The star posted an old picture of herself at the gym on Instagram and explained to fans that when it was taken, she felt very unhappy with her body.
She wrote: “I just saw this picture pop up on my feed and it made me feel so sad.
“On the day this picture was taken, I remember going to the gym with my manager and I stood in the mirror and I said, ‘god I’m so fat I just want my legs to be like this’ and I pulled my skin around to try and create a thigh gap because I genuinely believed that being skinny would make me happier.”
The star went on to explain that, even after reaching her desired size by “starving herself”, she still “wasn’t happy” and “mentally bullied” herself over the way she looked, as she wanted to please other people.
But Nelson said that she no longer wastes time “seeking approval”.
She said: “It’s taken me 10 years to realise that I’m the only person I need to please.
“As humans, we find it so easy to pay other people compliments but yet we find it so hard to be kind to ourselves because it’s so much easier to pick ourselves apart than to find the things we love about ourselves.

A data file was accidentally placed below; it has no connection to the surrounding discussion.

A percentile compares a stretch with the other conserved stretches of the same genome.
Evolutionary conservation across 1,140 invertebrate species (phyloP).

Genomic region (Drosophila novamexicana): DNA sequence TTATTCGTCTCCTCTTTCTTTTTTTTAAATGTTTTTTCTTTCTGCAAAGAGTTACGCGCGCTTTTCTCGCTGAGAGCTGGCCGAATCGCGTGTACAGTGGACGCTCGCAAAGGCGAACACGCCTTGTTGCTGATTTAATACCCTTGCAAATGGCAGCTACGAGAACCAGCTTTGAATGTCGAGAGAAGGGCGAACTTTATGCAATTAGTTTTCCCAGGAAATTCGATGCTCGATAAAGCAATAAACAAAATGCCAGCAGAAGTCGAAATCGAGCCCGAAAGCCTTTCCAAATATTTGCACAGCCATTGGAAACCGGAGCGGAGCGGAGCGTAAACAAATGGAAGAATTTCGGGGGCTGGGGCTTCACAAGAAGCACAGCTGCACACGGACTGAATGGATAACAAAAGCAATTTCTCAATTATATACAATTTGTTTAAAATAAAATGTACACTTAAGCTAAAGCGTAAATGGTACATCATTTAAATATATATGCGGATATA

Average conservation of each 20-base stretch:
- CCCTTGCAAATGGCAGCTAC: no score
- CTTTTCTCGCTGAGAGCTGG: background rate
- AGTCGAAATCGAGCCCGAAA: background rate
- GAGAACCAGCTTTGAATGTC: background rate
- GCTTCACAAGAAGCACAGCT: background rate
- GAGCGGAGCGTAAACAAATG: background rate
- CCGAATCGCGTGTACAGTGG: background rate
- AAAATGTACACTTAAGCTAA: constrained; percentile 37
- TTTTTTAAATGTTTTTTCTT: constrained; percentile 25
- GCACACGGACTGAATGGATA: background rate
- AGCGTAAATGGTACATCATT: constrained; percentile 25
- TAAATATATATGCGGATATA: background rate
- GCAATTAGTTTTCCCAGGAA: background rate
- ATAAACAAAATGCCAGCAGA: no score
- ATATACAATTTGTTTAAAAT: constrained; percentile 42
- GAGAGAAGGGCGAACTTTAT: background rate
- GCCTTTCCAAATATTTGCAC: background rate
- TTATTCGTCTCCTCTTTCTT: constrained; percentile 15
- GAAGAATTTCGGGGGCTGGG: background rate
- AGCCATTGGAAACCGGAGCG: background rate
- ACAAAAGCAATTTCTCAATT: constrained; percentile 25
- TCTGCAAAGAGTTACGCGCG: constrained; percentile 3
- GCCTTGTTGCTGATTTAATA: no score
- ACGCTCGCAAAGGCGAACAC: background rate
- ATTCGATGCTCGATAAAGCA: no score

“So if you’re someone who is feeling like I was, please don’t waste years of you’re life seeking approval from others, seek approval from yourself.
“Be your number one fan. You are the one in control of your happiness and you are the only one of you in this world and that’s pretty f***ing powerful!”
The singer previously spoke openly, in BBC documentary Odd One Out, about the impact of internet trolling, revealing that online abuse led her to attempt suicide.
In the documentary, which aired on BBC One in 2019, Nelson recalled being targeted by trolls on social media who criticised her appearance and told her to “kill [herself]”.
The documentary prompted an outpouring of support for the musician from actors, politicians, reality TV stars and fans.
You can contact the Samaritans helpline by calling 116 123. The helpline is free and open 24 hours a day every day of the year.
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